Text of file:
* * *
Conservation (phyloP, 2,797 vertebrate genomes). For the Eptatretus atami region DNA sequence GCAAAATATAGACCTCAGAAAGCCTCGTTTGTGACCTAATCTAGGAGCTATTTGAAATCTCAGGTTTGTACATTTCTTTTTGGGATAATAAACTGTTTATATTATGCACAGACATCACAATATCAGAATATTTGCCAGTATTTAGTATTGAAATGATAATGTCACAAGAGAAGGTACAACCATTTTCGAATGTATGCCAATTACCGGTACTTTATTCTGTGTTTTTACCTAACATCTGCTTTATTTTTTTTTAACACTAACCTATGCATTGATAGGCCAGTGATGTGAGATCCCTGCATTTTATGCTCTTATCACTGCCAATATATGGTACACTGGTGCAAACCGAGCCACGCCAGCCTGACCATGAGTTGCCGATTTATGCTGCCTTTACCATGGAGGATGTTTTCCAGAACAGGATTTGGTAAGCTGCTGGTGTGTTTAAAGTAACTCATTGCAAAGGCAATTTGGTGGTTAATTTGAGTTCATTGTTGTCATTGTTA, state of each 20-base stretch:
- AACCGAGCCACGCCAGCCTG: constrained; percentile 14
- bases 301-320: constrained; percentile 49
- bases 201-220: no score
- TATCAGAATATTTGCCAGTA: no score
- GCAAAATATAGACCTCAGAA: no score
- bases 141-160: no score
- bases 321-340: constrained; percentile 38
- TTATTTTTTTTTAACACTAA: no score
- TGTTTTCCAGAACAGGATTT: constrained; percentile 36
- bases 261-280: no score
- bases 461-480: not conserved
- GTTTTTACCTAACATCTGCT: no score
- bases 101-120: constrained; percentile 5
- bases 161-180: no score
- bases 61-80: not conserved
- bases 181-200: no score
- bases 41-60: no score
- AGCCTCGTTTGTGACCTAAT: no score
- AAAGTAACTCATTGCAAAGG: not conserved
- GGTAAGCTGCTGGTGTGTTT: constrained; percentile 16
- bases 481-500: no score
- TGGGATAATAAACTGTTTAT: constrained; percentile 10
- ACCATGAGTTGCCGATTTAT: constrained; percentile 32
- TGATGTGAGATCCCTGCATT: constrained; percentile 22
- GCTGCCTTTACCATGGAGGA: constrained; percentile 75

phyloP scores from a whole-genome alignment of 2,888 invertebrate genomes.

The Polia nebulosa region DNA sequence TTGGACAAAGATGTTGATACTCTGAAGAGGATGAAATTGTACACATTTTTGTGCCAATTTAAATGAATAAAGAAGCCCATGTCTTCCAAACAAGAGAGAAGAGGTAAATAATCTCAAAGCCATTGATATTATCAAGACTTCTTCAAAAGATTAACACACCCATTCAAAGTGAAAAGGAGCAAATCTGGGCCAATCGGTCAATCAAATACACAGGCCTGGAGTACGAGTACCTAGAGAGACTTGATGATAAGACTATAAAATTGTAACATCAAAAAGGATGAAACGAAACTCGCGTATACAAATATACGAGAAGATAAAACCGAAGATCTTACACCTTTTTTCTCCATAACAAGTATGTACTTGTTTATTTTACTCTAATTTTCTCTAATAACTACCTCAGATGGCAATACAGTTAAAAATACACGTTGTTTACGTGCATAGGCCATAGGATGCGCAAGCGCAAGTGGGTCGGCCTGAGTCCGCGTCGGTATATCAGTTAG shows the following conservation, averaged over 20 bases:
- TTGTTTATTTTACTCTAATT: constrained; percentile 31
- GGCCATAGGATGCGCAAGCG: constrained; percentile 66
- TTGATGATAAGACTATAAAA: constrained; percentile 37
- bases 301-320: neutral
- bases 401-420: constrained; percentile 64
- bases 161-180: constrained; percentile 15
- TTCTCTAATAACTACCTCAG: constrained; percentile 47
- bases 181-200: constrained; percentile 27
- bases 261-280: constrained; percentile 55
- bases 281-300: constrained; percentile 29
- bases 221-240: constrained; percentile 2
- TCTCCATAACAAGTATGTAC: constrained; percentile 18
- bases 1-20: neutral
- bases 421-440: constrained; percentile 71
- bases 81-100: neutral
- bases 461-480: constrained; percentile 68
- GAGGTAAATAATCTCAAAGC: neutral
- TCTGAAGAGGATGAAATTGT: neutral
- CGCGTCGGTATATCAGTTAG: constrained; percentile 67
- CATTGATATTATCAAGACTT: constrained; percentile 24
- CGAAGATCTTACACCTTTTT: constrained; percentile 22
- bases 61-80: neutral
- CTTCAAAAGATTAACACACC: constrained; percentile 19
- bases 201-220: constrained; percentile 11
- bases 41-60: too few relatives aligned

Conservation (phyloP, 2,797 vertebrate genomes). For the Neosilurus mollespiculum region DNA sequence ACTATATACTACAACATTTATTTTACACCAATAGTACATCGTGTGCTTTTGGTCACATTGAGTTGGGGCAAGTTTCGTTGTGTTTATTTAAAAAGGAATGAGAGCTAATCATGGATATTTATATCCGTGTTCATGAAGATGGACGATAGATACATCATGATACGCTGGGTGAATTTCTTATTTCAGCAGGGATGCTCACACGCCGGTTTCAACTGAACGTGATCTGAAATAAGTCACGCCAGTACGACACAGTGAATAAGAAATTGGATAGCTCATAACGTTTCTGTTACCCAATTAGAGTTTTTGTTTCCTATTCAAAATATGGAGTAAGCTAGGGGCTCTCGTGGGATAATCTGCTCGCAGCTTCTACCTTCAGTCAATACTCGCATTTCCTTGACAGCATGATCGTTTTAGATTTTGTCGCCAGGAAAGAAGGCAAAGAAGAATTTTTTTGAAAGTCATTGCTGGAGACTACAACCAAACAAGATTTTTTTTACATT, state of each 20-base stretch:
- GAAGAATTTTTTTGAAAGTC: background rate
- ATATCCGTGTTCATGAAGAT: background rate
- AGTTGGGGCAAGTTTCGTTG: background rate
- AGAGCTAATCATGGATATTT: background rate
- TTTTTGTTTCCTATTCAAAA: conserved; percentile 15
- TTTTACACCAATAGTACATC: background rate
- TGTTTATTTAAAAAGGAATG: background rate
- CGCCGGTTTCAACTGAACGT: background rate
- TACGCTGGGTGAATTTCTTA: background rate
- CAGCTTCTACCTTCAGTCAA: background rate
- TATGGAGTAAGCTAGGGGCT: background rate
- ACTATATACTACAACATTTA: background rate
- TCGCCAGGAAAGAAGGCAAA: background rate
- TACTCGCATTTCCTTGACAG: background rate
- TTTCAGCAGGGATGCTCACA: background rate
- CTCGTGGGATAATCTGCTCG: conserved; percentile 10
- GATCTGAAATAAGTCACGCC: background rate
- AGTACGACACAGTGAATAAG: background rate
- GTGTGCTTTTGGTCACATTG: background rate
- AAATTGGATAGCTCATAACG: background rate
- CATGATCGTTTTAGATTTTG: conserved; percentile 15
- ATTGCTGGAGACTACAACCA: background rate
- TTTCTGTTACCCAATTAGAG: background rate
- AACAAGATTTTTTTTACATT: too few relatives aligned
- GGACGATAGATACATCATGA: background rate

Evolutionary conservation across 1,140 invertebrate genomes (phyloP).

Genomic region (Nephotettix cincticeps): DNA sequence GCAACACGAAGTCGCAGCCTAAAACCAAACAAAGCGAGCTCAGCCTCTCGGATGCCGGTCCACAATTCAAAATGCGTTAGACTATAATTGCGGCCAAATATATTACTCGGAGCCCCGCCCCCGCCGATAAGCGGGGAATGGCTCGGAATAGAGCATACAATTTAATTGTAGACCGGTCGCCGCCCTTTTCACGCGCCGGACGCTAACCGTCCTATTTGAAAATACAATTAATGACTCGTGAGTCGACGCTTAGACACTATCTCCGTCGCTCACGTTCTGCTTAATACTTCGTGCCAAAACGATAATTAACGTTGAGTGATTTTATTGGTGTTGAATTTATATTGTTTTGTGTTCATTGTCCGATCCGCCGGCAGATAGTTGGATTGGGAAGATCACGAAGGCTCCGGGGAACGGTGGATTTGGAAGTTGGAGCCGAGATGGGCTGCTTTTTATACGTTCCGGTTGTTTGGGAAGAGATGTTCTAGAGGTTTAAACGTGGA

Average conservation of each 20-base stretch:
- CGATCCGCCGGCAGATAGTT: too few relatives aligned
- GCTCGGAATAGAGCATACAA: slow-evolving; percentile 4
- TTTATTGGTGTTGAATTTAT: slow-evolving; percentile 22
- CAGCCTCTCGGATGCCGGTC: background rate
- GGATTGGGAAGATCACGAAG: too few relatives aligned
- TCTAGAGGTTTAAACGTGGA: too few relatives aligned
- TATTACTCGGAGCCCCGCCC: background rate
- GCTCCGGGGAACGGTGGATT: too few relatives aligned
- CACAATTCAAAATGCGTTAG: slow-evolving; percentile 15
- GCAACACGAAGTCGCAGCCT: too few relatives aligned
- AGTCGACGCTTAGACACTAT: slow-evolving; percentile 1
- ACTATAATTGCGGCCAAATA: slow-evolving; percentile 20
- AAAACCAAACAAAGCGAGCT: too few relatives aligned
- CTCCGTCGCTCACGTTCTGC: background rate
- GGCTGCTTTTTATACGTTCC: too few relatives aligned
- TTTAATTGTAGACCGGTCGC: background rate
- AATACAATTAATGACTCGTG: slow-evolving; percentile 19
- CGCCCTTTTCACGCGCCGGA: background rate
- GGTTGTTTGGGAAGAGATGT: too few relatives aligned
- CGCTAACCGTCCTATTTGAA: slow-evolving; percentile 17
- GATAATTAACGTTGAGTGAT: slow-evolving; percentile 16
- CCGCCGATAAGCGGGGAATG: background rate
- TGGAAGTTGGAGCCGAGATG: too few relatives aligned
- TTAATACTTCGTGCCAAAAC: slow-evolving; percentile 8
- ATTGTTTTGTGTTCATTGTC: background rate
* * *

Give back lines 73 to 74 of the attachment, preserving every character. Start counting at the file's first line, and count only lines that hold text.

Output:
- GTGTGCTTTTGGTCACATTG: background rate
- AAATTGGATAGCTCATAACG: background rate